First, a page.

Again we are indebted to Gesner for the drawing of this Sea Monster. Olaus Magnus, speaking of "The Monstrous Hog of the German Ocean" says : " I spake before of a Monstrous Fish found on the Shores of England, with a clear description of his whole body, and every member thereof, which was seen there in the year 1532, and the Inhabitants made a Prey of it. Now I shall revive the memory of that Monstrous Hog that was found afterwards, Anno 1537, in the same German Ocean, and it was a Monster in every part of it. For it had a Hog's head, and a quarter of a Circle, like the Moon, in the hinder part of its head, four feet like a Dragon's, two eyes on both sides in his Loyns, and a third in his belly, inclining towards his Navel; behind he had a forked Tail, like to other Fish commonly.
- page 235, Ibid.
Credit to the authors of Fray Servando Teresa de Mier (Publications de la Sorbonne, 1990, ISBN 2859441859) for the far more likely explanation:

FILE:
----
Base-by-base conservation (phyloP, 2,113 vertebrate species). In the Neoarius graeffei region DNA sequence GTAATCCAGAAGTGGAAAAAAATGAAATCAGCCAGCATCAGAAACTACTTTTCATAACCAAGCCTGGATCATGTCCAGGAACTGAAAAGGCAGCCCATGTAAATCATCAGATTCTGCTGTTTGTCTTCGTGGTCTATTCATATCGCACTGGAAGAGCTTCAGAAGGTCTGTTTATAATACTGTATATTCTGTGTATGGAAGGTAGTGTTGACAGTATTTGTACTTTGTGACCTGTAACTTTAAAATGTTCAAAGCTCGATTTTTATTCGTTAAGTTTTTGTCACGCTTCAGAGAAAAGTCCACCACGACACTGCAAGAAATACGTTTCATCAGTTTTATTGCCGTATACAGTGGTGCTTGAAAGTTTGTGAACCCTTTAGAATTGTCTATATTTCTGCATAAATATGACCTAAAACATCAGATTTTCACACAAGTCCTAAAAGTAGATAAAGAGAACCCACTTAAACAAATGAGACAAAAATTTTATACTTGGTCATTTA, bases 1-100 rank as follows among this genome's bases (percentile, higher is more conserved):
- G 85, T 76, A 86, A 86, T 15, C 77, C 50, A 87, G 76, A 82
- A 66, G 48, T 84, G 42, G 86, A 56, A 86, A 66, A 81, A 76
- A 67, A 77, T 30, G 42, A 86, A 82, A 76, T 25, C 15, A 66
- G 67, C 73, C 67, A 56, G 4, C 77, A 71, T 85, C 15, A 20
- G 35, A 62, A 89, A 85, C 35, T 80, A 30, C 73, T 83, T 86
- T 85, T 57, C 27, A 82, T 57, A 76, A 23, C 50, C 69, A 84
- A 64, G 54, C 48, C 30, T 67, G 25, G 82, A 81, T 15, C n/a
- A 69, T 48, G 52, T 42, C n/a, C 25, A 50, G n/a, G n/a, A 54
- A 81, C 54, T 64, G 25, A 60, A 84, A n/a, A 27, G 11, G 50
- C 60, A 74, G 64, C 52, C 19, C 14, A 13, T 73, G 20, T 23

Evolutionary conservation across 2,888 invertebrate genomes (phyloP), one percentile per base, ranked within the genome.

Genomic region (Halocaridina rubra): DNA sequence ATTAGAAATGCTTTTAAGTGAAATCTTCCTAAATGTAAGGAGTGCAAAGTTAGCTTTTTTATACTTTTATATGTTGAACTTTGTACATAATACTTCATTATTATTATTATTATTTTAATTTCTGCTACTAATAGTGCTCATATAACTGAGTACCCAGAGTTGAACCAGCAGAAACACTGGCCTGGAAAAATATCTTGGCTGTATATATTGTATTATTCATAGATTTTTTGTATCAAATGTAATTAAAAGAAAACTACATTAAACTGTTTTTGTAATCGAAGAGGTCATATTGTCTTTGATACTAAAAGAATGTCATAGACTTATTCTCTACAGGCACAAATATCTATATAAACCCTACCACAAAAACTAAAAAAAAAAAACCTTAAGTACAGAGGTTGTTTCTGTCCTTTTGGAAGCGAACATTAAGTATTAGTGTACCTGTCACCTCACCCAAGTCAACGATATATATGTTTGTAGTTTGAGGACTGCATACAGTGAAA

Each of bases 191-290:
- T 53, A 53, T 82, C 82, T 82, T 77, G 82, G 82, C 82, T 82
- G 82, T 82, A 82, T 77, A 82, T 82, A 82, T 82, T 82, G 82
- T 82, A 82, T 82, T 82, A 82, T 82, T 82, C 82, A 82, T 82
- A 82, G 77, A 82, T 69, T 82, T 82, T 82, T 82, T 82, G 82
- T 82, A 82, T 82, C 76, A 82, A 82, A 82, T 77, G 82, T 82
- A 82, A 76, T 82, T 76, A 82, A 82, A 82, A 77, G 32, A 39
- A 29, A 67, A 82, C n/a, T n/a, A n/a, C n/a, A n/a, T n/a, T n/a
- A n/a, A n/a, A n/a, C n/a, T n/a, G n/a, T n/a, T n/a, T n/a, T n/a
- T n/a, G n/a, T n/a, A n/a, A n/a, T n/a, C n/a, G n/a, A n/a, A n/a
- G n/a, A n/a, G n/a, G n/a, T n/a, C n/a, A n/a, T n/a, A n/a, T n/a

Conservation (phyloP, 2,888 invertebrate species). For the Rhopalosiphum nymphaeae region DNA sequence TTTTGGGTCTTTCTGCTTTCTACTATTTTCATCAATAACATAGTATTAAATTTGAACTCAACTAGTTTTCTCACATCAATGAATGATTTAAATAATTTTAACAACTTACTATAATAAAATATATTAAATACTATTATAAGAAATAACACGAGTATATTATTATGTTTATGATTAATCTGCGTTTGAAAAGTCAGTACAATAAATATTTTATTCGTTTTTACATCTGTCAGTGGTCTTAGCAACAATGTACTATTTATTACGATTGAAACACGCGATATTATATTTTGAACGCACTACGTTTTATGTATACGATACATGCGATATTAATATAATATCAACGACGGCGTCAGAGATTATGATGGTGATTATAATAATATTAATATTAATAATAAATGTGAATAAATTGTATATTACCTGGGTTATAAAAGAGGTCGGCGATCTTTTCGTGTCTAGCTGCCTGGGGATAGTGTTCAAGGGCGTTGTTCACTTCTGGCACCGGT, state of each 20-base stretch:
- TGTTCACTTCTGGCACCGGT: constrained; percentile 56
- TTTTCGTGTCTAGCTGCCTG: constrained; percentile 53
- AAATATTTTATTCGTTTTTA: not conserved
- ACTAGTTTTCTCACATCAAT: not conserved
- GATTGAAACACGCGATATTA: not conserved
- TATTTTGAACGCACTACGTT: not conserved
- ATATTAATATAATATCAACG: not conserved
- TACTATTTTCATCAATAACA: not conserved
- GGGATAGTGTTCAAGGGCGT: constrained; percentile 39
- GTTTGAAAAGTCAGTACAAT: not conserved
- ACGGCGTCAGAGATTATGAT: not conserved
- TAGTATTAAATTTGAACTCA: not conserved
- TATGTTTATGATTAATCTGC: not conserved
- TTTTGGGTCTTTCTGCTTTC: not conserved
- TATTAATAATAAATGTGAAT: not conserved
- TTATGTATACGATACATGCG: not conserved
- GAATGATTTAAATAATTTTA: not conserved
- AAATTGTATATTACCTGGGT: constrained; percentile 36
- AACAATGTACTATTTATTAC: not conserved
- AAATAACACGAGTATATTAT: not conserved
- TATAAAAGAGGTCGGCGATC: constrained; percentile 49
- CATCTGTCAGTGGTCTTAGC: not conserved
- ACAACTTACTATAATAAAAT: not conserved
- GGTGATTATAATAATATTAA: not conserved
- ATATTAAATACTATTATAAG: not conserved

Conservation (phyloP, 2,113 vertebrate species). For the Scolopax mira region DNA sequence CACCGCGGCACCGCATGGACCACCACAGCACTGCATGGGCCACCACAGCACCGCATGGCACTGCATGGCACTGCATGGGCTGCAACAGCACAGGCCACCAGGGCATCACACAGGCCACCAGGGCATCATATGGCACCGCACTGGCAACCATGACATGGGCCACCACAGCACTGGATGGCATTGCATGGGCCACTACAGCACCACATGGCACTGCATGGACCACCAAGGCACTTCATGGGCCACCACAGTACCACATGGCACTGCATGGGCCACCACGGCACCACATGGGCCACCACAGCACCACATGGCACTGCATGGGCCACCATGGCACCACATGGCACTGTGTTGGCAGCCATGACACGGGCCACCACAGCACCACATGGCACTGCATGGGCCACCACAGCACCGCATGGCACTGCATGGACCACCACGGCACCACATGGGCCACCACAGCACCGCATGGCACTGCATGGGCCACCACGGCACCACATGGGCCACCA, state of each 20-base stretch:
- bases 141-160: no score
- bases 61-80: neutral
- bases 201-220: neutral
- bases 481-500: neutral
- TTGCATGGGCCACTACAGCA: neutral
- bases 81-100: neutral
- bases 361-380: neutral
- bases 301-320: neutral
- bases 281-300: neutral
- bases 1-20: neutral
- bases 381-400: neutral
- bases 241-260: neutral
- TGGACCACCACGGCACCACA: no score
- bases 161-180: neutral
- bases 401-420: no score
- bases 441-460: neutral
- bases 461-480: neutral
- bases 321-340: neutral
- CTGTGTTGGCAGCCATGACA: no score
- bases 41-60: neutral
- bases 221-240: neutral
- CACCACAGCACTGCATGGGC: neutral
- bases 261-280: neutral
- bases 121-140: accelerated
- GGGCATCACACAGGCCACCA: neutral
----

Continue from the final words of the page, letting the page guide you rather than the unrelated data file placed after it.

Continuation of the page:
"Antverpia en latín es la ciudad de Amberes, donde se publicaron numerosos textos antiespañoles"This is consistent with the description of the Antwerp print industry in David Kunzle's From criminal to courtier: the soldier in Netherlandish art 1550-1672: page 13 describes how outrage at the Sack of Antwerp (nicknamed "The Spanish Fury") led to "what must be ranked as the second (after the earlier Lutheran) great cartoon campaign in history". The anti-Spanish sentiment evidently was still continuing in the 1800s when Mier was writing his Memoirs.
- footnote 25, page 13, Fray Servando Teresa de Mier
"Antverpia in Latin is the city of Antwerp, where many anti-Spanish texts were published"
Antuerpias, then are "antwerpisms" - or a good translation to bring out Mier's pejorative edge might be "antwerpishness".
1. See the .PDF of William M Johnson's monograph Monk seals in Post-Classical History: The role of the Mediterranean monk seal (Monachus monachus)in European history and culture, from the fall of Rome to the 20th century